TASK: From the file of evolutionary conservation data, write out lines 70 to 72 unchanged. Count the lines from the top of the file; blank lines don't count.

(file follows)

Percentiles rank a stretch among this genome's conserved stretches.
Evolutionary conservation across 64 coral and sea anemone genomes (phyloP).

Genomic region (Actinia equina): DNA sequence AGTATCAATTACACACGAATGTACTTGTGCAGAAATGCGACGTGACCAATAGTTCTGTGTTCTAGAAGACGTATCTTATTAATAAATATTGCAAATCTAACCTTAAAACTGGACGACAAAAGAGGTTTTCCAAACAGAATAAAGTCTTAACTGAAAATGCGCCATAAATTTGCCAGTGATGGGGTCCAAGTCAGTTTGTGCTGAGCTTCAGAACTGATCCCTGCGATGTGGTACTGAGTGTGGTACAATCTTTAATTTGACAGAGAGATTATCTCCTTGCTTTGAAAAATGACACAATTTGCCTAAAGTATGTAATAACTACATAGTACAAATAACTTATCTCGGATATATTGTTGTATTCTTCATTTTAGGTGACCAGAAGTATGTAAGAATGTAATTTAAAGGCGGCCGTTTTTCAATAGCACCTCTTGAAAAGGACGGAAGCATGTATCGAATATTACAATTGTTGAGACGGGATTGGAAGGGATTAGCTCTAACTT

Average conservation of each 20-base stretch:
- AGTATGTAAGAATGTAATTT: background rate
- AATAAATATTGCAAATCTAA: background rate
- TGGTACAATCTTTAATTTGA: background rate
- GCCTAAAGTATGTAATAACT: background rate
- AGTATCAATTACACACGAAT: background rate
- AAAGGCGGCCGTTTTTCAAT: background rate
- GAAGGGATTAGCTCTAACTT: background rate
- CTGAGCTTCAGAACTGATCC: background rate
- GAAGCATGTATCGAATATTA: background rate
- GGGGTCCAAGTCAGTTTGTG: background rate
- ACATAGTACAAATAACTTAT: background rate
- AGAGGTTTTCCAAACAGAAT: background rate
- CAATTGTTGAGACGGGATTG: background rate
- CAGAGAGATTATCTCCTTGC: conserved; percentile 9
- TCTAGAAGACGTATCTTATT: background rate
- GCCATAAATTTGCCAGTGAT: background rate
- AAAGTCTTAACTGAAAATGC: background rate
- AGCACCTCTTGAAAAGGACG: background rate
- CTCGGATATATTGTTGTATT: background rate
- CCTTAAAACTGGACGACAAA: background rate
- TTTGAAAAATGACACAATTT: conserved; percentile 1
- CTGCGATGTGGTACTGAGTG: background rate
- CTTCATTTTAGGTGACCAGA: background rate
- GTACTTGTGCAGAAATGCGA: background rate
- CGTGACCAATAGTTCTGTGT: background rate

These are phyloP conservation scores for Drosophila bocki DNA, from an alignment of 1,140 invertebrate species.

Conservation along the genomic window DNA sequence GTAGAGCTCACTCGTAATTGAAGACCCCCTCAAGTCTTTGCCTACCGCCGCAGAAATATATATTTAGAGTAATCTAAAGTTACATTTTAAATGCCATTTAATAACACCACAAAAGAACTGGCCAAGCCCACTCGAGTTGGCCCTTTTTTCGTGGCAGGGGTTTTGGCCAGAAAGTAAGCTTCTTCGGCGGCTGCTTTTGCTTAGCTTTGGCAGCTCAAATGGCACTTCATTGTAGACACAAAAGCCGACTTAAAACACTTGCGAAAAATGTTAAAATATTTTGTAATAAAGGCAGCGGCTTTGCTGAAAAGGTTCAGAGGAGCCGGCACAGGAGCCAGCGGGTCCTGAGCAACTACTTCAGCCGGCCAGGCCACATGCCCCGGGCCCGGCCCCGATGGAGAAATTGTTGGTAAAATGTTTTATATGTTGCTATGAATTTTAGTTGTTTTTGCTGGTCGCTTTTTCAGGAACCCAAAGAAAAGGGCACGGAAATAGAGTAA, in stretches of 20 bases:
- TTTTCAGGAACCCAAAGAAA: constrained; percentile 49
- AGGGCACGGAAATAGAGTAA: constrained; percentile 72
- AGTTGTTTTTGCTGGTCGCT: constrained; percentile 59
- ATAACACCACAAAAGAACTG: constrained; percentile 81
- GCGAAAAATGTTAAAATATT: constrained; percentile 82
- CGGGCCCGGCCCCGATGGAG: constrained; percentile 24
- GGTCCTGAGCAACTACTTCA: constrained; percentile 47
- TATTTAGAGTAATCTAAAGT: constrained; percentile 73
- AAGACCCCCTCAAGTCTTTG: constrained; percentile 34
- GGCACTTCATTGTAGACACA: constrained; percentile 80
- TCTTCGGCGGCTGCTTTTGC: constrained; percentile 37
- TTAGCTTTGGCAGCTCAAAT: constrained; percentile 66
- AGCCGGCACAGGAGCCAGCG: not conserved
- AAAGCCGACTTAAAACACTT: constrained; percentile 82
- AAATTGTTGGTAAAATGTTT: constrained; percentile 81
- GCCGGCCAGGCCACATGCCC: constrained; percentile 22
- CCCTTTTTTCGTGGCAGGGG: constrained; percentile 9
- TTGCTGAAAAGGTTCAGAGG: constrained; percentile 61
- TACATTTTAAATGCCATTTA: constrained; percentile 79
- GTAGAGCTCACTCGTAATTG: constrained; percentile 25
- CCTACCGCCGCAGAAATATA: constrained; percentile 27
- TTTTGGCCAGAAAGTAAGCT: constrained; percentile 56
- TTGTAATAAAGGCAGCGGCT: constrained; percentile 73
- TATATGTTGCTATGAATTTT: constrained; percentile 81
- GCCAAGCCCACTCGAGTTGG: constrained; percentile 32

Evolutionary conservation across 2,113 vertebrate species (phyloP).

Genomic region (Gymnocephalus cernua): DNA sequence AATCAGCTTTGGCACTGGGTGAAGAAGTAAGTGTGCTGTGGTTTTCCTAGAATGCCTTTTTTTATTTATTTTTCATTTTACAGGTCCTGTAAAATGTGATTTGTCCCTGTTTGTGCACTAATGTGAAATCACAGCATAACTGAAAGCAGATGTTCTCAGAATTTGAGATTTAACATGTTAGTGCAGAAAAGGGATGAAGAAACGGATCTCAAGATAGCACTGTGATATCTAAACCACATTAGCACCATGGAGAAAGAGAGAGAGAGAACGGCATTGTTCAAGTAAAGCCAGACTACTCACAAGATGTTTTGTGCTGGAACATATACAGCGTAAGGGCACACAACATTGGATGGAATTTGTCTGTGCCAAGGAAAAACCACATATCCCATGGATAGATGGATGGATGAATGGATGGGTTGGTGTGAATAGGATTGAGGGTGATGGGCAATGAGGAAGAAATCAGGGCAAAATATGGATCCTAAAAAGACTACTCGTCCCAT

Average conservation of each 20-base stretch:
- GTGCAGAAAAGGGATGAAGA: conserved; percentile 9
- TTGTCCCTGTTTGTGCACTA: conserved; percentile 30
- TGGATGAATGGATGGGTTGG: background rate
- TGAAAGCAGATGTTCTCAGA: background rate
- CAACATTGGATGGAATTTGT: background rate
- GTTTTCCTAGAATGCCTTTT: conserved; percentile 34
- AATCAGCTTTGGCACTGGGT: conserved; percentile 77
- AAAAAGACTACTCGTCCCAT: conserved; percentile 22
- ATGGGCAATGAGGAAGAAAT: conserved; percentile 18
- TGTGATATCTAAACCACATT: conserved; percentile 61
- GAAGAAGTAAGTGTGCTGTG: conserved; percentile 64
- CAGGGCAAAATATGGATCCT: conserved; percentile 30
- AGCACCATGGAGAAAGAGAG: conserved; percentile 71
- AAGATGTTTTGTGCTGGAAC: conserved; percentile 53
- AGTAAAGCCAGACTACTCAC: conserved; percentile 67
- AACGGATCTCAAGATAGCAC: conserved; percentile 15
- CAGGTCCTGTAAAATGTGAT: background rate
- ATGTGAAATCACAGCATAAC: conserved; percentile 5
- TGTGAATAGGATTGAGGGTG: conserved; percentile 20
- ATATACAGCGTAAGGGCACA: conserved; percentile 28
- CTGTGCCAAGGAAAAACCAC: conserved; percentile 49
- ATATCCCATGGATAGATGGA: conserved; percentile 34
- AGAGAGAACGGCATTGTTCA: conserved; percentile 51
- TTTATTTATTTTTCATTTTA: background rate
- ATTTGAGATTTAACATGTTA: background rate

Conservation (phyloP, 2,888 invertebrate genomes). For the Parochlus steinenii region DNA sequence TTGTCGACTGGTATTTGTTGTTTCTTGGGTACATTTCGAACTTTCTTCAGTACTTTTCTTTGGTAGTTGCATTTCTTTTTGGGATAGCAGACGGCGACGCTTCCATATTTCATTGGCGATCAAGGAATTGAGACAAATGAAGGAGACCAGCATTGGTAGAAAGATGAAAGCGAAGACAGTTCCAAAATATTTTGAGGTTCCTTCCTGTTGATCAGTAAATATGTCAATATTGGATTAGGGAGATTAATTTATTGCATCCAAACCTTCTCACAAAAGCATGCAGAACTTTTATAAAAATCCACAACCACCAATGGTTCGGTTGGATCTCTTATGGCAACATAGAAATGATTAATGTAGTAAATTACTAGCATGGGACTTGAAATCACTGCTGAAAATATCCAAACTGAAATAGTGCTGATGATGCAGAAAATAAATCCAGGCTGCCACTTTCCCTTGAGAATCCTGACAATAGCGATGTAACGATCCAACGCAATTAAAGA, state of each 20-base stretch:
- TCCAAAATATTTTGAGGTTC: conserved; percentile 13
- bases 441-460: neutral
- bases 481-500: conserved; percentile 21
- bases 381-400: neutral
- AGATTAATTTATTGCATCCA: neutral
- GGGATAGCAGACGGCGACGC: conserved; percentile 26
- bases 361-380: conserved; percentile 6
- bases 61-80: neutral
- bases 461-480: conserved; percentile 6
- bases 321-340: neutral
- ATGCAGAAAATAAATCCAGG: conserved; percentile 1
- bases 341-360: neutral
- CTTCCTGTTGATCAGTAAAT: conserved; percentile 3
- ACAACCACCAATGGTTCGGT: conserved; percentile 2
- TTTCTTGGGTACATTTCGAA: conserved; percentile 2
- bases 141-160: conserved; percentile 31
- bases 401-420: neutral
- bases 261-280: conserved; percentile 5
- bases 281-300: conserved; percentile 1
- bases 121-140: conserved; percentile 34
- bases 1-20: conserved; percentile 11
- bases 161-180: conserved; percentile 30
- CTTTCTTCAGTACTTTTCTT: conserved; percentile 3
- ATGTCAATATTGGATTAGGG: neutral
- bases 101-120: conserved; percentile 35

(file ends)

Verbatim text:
- GAAGAAGTAAGTGTGCTGTG: conserved; percentile 64
- CAGGGCAAAATATGGATCCT: conserved; percentile 30
- AGCACCATGGAGAAAGAGAG: conserved; percentile 71